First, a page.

Note:The idea for these Breakdowns come from a Michigan blog called mgoblog.com.Brian Cook is the founder of that site and if you want to find where all good things on the internet come from you should check out his site.He’s got the football acumen of Belichick and the writing chops of David Foster Wallace-adjace.You can’t ask for a better combo than that so check it out.Unless youre a buckeye, in which case you should check out Ross Fulton at rivals.com by clicking here.He has got some great Xs and Os but like Ohio State recruits, you gotta pay for it (take that!)
We tried a few different looks versus Dallas’ 11 (1RB, 1TE) personnel, first we tried a 2-4-5 look:
Smith blows a zone coverage, Dez gets an eighteen yard gain. So we scratched that and tried a 3-3-5 look:
They hit Dez for a 17 yard gain–this was more a function of a poor pass rush–so we scratched that formation and stuck with our ol’ reliable Nickel defense. We stayed in Nickel for 39% of all snaps. (I didn’t chart 4 plays because they were run-out-the-clock runs prior to half and end of the game.)
Any formation that had 2 backs or 2+ tight ends we responded with our 3-4 front which puts 5 guys on the line of scrimmage:
Personnel was same as last week except Reyes didn’t play so Francois and Jenkins got a lot of snaps. DHall played a ton of strong safety and matched up on-one-on with the tight end where as last week he was more of a free safety playing deep coverage.
Ricky Jean Francois on lack of adjustments not being a one week issue. #Redskins https://t.co/5Qjwl0Cuu1
“[Zeke] had a few big breaks” I think the drive that is annoying Francois is the 5th one which was the 1st drive of the 2nd half. Throughout the 1st half the Cowboys ran it outside with zone and we slanted our line to get into the backfield and stop it. Here they come out in 12 (1 RB, 2TE) personnel which means we come out in our 5 man line 3-4. They run it at Francois and Smith, Francois penetrates and blows up the play:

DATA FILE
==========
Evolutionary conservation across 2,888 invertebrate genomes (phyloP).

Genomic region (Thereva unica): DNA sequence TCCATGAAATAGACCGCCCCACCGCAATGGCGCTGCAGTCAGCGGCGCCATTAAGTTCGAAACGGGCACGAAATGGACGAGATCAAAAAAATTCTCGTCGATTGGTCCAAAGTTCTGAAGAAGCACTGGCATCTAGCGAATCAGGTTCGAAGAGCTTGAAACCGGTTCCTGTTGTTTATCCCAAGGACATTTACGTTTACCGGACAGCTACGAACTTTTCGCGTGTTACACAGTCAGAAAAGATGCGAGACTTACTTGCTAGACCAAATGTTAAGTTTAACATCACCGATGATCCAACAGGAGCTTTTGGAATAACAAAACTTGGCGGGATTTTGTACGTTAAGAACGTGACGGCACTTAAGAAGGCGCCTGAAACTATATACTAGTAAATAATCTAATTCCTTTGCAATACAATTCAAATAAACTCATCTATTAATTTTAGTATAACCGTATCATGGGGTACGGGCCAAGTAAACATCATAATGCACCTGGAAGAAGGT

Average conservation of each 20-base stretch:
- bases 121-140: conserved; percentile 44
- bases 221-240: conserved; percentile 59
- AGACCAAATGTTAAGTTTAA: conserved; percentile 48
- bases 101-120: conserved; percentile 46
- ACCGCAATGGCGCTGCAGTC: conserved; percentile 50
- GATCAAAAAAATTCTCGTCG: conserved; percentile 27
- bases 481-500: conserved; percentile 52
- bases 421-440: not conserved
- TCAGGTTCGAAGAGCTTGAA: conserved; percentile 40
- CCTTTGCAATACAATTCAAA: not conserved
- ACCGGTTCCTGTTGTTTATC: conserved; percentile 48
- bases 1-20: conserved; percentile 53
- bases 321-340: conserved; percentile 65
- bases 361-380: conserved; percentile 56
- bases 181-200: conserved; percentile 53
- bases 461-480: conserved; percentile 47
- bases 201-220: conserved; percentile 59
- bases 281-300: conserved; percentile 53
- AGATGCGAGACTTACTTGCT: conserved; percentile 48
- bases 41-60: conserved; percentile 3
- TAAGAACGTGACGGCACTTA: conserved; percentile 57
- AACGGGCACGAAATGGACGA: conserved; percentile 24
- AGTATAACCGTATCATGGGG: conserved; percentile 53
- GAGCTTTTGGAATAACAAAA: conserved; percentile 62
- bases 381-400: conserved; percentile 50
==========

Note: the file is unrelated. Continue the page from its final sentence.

Note: I stopped charting after the 8th drive because…reasons.
Pitt came out in 11 personnel (1RB, 1TE) and we matched up with our Nickel defense:
That yellow line is where the Steelers tried to run the ball. You see Baker labeled as “3-tech” which means he is lined up on the outside shoulder of the Guard (i.e. in between the Guard and Tackle), the Steelers ran away from the 3-tech and into that space/bubble almost the entire game. I charted runs AWAY from the 3 tech and runs TOWARD the 3 tech and got:
AWAY: 16 carries for 81 yards (5.1 ypc)
TOWARD: 6 carries for 31 yards (5.1 ypc)
They didn’t attempt a single run to the 3 tech side until the 2nd quarter. Coming into the game it looks like they wanted to run away from Baker and toward any combination of Reyes, Hood and Golston. The yards per carry were the same to both sides but that’s a little misleading. There was one big gain on a run toward the 3 tech that was a function of our line slanting away from the direction the RB was running:
That’s just the perfect play call from the offense. They pulled the guard and down blocked on our slanting line. Outside of this play the Steelers could only manage 3 ypc when running toward the 3 tech–which was usually Baker before we started shuffling guys around.
We stayed in Nickel and Dime until the 3rd drive. Pitt starting deploying 2 and 3 TEs and we responded with our 3-4:
DHall is off screen as the Free safety where he played the majority of his snaps. Strong Safety was manned by Bruton (top of the frame, yellow shoes.) He spent most of his time lined up over the tight ends and we brought him down into the box more frequently in the 2nd half. Compton and Foster started at LB. Compton went the whole way, Foster was subbed out for Cravens on 3rd downs.
Cornerbacks were Norman and Breeland with Dashaun Phillips coming in as our Nickel corner. Cravens is the Dime package substitution but plays with linebacker responsibilities. I wasn’t sure how to classify those formations so I just called them “Cravens Dime.”